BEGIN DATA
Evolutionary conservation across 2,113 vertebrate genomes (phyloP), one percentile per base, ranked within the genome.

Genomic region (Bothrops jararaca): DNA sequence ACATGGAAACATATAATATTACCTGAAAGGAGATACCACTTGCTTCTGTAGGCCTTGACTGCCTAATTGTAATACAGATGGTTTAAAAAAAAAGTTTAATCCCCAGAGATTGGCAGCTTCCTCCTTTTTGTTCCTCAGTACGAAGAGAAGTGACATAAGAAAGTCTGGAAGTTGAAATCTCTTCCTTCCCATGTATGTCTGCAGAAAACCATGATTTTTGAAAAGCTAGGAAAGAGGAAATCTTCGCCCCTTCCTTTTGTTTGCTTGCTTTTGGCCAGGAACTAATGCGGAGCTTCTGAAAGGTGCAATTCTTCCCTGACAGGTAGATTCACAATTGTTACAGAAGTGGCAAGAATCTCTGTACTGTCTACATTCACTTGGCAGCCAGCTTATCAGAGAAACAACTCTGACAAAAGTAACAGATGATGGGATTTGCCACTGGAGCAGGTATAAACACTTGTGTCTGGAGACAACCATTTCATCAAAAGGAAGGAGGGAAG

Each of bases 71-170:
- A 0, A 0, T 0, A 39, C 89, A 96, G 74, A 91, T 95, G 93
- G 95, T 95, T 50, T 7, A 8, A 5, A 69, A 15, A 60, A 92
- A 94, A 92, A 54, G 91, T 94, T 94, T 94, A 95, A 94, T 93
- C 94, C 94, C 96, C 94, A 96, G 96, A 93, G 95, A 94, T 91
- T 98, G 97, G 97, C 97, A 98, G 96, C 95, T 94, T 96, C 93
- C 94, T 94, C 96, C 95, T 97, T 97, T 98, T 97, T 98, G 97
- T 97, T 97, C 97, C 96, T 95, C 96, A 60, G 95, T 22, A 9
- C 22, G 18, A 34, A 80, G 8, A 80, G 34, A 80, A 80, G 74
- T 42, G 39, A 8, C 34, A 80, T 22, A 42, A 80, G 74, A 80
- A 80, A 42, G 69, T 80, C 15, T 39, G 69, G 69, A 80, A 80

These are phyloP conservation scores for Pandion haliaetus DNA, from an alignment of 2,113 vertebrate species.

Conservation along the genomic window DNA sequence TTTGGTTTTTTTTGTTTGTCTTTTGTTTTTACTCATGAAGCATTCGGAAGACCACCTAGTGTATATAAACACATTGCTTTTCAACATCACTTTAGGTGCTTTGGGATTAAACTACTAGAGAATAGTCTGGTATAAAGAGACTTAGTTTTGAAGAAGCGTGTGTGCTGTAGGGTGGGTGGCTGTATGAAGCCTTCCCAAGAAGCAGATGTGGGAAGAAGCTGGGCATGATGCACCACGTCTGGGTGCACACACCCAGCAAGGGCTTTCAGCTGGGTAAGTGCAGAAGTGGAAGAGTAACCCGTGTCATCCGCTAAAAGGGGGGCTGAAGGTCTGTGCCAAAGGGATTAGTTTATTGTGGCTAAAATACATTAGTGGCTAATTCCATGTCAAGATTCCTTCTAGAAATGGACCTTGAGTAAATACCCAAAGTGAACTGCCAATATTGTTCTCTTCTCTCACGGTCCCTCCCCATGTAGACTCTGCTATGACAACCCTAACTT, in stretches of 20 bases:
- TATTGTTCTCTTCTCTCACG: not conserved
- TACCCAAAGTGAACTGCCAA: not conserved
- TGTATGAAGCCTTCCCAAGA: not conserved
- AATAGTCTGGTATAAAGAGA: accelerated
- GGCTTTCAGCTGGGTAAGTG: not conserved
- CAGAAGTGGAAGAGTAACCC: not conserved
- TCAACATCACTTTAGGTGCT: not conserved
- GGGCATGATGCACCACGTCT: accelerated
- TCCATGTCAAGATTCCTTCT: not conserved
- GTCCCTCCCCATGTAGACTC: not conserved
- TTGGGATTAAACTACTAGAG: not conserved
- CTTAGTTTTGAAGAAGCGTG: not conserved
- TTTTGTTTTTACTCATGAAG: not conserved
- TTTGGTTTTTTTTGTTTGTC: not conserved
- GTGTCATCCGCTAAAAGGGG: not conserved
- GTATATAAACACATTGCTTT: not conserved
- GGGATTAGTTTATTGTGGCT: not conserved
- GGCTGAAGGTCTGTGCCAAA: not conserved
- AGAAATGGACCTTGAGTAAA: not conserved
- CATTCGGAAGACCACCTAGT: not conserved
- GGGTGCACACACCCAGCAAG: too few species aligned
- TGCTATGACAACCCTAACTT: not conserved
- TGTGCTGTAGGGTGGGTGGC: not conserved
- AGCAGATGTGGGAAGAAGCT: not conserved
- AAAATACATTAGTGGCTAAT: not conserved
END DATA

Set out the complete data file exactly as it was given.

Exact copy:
Evolutionary conservation across 2,113 vertebrate genomes (phyloP), one percentile per base, ranked within the genome.

Genomic region (Bothrops jararaca): DNA sequence ACATGGAAACATATAATATTACCTGAAAGGAGATACCACTTGCTTCTGTAGGCCTTGACTGCCTAATTGTAATACAGATGGTTTAAAAAAAAAGTTTAATCCCCAGAGATTGGCAGCTTCCTCCTTTTTGTTCCTCAGTACGAAGAGAAGTGACATAAGAAAGTCTGGAAGTTGAAATCTCTTCCTTCCCATGTATGTCTGCAGAAAACCATGATTTTTGAAAAGCTAGGAAAGAGGAAATCTTCGCCCCTTCCTTTTGTTTGCTTGCTTTTGGCCAGGAACTAATGCGGAGCTTCTGAAAGGTGCAATTCTTCCCTGACAGGTAGATTCACAATTGTTACAGAAGTGGCAAGAATCTCTGTACTGTCTACATTCACTTGGCAGCCAGCTTATCAGAGAAACAACTCTGACAAAAGTAACAGATGATGGGATTTGCCACTGGAGCAGGTATAAACACTTGTGTCTGGAGACAACCATTTCATCAAAAGGAAGGAGGGAAG

Each of bases 71-170:
- A 0, A 0, T 0, A 39, C 89, A 96, G 74, A 91, T 95, G 93
- G 95, T 95, T 50, T 7, A 8, A 5, A 69, A 15, A 60, A 92
- A 94, A 92, A 54, G 91, T 94, T 94, T 94, A 95, A 94, T 93
- C 94, C 94, C 96, C 94, A 96, G 96, A 93, G 95, A 94, T 91
- T 98, G 97, G 97, C 97, A 98, G 96, C 95, T 94, T 96, C 93
- C 94, T 94, C 96, C 95, T 97, T 97, T 98, T 97, T 98, G 97
- T 97, T 97, C 97, C 96, T 95, C 96, A 60, G 95, T 22, A 9
- C 22, G 18, A 34, A 80, G 8, A 80, G 34, A 80, A 80, G 74
- T 42, G 39, A 8, C 34, A 80, T 22, A 42, A 80, G 74, A 80
- A 80, A 42, G 69, T 80, C 15, T 39, G 69, G 69, A 80, A 80

These are phyloP conservation scores for Pandion haliaetus DNA, from an alignment of 2,113 vertebrate species.

Conservation along the genomic window DNA sequence TTTGGTTTTTTTTGTTTGTCTTTTGTTTTTACTCATGAAGCATTCGGAAGACCACCTAGTGTATATAAACACATTGCTTTTCAACATCACTTTAGGTGCTTTGGGATTAAACTACTAGAGAATAGTCTGGTATAAAGAGACTTAGTTTTGAAGAAGCGTGTGTGCTGTAGGGTGGGTGGCTGTATGAAGCCTTCCCAAGAAGCAGATGTGGGAAGAAGCTGGGCATGATGCACCACGTCTGGGTGCACACACCCAGCAAGGGCTTTCAGCTGGGTAAGTGCAGAAGTGGAAGAGTAACCCGTGTCATCCGCTAAAAGGGGGGCTGAAGGTCTGTGCCAAAGGGATTAGTTTATTGTGGCTAAAATACATTAGTGGCTAATTCCATGTCAAGATTCCTTCTAGAAATGGACCTTGAGTAAATACCCAAAGTGAACTGCCAATATTGTTCTCTTCTCTCACGGTCCCTCCCCATGTAGACTCTGCTATGACAACCCTAACTT, in stretches of 20 bases:
- TATTGTTCTCTTCTCTCACG: not conserved
- TACCCAAAGTGAACTGCCAA: not conserved
- TGTATGAAGCCTTCCCAAGA: not conserved
- AATAGTCTGGTATAAAGAGA: accelerated
- GGCTTTCAGCTGGGTAAGTG: not conserved
- CAGAAGTGGAAGAGTAACCC: not conserved
- TCAACATCACTTTAGGTGCT: not conserved
- GGGCATGATGCACCACGTCT: accelerated
- TCCATGTCAAGATTCCTTCT: not conserved
- GTCCCTCCCCATGTAGACTC: not conserved
- TTGGGATTAAACTACTAGAG: not conserved
- CTTAGTTTTGAAGAAGCGTG: not conserved
- TTTTGTTTTTACTCATGAAG: not conserved
- TTTGGTTTTTTTTGTTTGTC: not conserved
- GTGTCATCCGCTAAAAGGGG: not conserved
- GTATATAAACACATTGCTTT: not conserved
- GGGATTAGTTTATTGTGGCT: not conserved
- GGCTGAAGGTCTGTGCCAAA: not conserved
- AGAAATGGACCTTGAGTAAA: not conserved
- CATTCGGAAGACCACCTAGT: not conserved
- GGGTGCACACACCCAGCAAG: too few species aligned
- TGCTATGACAACCCTAACTT: not conserved
- TGTGCTGTAGGGTGGGTGGC: not conserved
- AGCAGATGTGGGAAGAAGCT: not conserved
- AAAATACATTAGTGGCTAAT: not conserved